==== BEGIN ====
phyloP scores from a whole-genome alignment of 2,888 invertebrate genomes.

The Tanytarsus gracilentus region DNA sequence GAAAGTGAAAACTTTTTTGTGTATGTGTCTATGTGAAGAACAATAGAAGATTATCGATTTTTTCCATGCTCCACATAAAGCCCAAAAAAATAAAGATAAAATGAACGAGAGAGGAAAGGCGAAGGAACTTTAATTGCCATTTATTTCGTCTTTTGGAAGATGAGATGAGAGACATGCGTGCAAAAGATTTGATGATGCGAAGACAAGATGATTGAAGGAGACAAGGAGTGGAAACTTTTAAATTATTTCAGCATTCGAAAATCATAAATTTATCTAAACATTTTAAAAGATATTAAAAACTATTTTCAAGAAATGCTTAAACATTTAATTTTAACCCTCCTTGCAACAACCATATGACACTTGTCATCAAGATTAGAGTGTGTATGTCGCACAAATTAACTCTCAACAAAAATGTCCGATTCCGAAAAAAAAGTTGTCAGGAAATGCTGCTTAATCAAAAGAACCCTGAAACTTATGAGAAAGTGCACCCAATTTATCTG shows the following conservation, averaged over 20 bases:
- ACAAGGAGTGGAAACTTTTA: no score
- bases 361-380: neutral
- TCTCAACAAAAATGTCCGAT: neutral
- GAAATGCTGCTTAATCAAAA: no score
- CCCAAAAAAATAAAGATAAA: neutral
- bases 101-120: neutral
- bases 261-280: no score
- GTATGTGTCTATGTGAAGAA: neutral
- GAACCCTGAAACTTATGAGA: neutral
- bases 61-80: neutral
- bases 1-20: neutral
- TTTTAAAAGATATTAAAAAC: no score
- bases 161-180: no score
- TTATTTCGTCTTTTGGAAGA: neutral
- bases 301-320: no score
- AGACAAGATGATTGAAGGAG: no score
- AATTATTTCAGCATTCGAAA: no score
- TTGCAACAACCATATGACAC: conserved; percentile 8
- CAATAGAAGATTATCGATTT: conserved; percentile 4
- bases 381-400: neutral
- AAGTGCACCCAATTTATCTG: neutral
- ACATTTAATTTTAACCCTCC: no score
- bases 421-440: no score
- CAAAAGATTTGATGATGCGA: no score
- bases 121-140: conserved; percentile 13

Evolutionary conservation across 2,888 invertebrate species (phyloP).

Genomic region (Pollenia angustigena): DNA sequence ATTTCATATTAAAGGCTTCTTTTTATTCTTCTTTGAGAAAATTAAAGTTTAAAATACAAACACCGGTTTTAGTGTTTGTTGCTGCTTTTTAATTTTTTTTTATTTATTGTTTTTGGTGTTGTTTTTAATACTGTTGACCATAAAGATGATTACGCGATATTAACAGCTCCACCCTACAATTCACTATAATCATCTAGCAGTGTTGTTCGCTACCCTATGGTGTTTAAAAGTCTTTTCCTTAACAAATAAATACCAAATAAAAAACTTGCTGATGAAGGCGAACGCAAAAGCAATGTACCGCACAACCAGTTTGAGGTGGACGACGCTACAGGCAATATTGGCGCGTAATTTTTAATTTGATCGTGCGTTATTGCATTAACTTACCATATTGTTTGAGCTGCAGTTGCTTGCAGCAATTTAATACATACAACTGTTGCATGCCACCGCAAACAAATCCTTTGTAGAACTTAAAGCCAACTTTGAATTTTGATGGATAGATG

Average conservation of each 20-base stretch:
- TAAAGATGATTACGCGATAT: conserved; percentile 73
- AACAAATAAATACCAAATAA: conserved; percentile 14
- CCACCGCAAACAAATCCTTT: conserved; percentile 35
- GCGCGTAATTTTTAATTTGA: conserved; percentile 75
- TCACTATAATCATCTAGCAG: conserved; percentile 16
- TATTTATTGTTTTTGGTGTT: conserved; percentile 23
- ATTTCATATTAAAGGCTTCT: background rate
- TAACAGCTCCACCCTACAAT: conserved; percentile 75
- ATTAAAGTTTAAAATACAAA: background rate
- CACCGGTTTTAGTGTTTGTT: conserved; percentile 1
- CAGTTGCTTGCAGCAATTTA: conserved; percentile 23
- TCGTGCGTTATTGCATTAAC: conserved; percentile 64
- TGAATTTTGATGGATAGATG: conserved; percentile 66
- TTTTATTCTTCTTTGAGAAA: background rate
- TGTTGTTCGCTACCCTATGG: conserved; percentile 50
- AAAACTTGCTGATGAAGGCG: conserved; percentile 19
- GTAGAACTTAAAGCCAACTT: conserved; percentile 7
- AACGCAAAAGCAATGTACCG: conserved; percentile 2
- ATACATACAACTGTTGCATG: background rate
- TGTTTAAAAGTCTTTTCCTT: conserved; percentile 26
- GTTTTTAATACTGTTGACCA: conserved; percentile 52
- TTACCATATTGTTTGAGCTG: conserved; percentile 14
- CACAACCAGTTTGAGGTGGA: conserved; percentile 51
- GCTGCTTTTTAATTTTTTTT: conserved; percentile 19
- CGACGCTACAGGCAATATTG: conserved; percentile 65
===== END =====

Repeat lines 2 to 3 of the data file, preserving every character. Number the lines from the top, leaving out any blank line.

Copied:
The Tanytarsus gracilentus region DNA sequence GAAAGTGAAAACTTTTTTGTGTATGTGTCTATGTGAAGAACAATAGAAGATTATCGATTTTTTCCATGCTCCACATAAAGCCCAAAAAAATAAAGATAAAATGAACGAGAGAGGAAAGGCGAAGGAACTTTAATTGCCATTTATTTCGTCTTTTGGAAGATGAGATGAGAGACATGCGTGCAAAAGATTTGATGATGCGAAGACAAGATGATTGAAGGAGACAAGGAGTGGAAACTTTTAAATTATTTCAGCATTCGAAAATCATAAATTTATCTAAACATTTTAAAAGATATTAAAAACTATTTTCAAGAAATGCTTAAACATTTAATTTTAACCCTCCTTGCAACAACCATATGACACTTGTCATCAAGATTAGAGTGTGTATGTCGCACAAATTAACTCTCAACAAAAATGTCCGATTCCGAAAAAAAAGTTGTCAGGAAATGCTGCTTAATCAAAAGAACCCTGAAACTTATGAGAAAGTGCACCCAATTTATCTG shows the following conservation, averaged over 20 bases:
- ACAAGGAGTGGAAACTTTTA: no score